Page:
trandafilovski polychromy metier

Mihailo Trandafilovski (b. 1974)
Chaconne for solo violin
Sandglass for solo clarinet
Sarenilo for two violins
Weaxan for violin, clarinet & piano
Polychromy for solo cello
String Dune[s] for two guitars
Grain-Song for solo violin
Peter Sheppard Skærved (violin); Mihailo Trandafilovski (piano); Roger Heaton (clarinet); Linda Merrick (clarinet); Neil Heyde (cello); Roderick Chadwick (violin); Miyabi Guitar Duo
rec. 2016-2022, Manchester and other UK locations
Métier MSV28629 [70]

For some of us this is a familiar mix: Trandafilovski, Peter Sheppard Skaerved and Métier; also Lorelt. Trandafilovski – Macedonian-born and London-based – is a contemporary composer who does not seek the adulation of the crowds. Well, perhaps, if he does look for crowds they must be crowds with a taste for the adventurous; the less obvious. He moves in circles that are at home on what we might term ‘the periphery’ … or at least those open to being persuaded. It’s a mark of the man’s creative engine that none of these pieces resort as a name to ‘symphony’ or ‘quartet’ or ‘sonata’.

Uncompromisingly he dives, in this disc, into a Chaconne for Skaerved’s piercingly intrepid solo violin. This piece, we are told, was inspired by Isang Yun’s Königliches Thema (1976). It’s a furiously serious piece that dismembers the envelope rather than pushing at its physical boundaries. It ends in virtuous silence after a splenetic disquisition. Similarly uncompromising is the final diptych (Grain-song) on the disc which is also for solo violin.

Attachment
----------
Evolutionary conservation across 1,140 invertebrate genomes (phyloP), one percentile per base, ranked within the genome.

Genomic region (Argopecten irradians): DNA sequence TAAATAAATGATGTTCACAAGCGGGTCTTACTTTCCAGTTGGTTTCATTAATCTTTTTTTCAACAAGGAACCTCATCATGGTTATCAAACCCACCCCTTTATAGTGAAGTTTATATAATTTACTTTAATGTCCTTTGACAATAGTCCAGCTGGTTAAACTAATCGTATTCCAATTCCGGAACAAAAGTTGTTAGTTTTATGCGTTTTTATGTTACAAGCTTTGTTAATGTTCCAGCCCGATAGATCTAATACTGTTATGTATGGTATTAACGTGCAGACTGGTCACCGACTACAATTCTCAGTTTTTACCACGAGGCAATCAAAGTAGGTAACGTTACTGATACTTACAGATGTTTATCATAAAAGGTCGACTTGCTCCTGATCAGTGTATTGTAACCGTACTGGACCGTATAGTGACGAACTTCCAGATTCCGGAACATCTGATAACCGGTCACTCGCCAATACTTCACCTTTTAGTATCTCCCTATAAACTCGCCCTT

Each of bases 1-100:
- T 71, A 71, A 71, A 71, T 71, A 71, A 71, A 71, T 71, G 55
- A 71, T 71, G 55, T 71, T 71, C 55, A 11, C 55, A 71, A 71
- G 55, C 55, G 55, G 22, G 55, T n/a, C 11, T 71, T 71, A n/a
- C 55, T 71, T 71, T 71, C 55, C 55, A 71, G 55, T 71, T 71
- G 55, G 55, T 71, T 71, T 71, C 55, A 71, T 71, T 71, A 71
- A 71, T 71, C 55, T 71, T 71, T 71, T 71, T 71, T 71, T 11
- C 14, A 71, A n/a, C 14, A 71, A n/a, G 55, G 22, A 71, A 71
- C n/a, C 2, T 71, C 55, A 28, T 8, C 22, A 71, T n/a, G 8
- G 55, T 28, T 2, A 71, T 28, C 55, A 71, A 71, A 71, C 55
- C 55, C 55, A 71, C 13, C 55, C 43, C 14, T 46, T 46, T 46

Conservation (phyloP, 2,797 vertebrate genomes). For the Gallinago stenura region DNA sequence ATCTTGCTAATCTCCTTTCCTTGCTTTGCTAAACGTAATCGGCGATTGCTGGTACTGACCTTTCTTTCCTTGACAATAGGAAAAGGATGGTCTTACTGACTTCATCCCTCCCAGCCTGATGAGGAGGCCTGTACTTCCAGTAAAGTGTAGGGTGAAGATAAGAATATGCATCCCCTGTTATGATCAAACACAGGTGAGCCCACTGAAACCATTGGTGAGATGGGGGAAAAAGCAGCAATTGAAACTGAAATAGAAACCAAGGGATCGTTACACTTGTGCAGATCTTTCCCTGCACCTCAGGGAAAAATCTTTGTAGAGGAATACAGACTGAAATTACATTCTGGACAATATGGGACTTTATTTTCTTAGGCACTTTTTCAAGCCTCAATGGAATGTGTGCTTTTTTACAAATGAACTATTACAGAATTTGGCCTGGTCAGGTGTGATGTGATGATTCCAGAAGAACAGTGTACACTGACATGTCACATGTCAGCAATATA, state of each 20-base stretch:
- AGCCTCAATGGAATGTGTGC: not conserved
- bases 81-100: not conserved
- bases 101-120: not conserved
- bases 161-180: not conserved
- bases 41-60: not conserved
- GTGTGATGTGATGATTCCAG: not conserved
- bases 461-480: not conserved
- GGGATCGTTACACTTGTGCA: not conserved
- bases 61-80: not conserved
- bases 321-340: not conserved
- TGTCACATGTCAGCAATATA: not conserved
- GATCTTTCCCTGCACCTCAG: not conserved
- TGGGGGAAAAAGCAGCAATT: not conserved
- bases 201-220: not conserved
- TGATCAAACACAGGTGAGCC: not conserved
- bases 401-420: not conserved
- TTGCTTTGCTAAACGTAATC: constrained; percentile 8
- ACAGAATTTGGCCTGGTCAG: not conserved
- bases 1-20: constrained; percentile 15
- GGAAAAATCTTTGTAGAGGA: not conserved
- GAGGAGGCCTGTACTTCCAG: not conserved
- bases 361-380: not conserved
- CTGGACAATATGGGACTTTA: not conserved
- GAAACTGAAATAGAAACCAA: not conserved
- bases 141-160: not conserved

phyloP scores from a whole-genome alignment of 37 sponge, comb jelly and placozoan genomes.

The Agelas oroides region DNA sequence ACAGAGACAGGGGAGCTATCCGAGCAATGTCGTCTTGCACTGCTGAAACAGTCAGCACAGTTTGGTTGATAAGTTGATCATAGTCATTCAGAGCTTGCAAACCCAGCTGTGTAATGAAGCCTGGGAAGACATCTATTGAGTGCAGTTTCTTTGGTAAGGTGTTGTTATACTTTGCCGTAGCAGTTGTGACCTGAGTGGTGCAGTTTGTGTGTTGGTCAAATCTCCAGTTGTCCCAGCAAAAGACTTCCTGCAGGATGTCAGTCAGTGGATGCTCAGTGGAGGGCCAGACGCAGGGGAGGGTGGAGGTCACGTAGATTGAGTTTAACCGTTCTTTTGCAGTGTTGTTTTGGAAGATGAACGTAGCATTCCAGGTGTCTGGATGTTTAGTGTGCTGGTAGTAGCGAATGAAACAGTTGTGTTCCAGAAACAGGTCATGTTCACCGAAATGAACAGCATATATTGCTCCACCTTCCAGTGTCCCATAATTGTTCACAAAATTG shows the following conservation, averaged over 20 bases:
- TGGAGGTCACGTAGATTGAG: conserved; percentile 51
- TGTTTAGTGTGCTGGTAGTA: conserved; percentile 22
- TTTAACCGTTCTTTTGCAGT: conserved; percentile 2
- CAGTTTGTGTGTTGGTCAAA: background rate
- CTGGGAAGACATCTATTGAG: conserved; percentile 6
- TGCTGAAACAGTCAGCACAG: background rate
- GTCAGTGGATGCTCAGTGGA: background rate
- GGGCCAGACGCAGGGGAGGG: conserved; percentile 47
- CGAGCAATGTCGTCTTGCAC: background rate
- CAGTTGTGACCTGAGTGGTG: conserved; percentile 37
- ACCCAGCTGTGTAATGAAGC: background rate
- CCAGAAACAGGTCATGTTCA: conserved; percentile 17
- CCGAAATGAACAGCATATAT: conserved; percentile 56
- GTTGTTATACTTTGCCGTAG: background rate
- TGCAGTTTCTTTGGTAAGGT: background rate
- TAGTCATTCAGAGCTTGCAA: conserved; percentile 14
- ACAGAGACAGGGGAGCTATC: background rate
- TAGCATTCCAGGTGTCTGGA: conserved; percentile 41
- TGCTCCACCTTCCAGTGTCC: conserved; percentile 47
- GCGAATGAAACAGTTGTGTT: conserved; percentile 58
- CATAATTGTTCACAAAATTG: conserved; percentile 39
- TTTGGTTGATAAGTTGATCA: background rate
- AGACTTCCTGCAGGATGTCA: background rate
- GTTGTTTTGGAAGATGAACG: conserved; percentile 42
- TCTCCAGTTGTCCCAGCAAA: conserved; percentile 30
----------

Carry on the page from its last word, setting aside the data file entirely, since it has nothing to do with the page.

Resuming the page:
Sandglass is for Roger Heaton’s solo clarinet. This traversing of the clarinet universe was an evident delight for Trandafilovski. This exploration is expressed both in folksy accents and in an abstruse strangeness.

Sarenilo is Macedonian word for colourfulness. It’s a violin duo in two episodes, each separately tracked. The first episode, Mosaic is virtuosic, as you will by now expect, with techniques and affects that crumple conventional expectations. Nitki (or Threads), the second movement, is peaceful. Weakan is for a trio of violin, clarinet and piano. It is replete with lyrical gestures supported by a subtly discordant piano and a bat-like flittering violin. Polychromy is for solo cello. It was written for the soloist featured here, Neil Heyde. Its world is similar to that of Chaconne. String Dune(s) is for two guitars – it seems less “out there” than the other works. More accessible, it has more than its fair helping of the tropes we have come to expect from classical guitar.

The liner-notes could hardly be more authoritative and they are not drowning in obfuscation and the inwardly abstruse. The author, the composer, is very direct and avoids indulging psychological realms.

This is by and large music deliciously balanced on the edge of the void. One muses on what, given a free rein, a Trandafilovski orchestral work would sound like?

The composer has every reason to feel joy in what is heard here. These musician-collaborators, champions and, of course, Métier, should all doff the hat.

Rob Barnett

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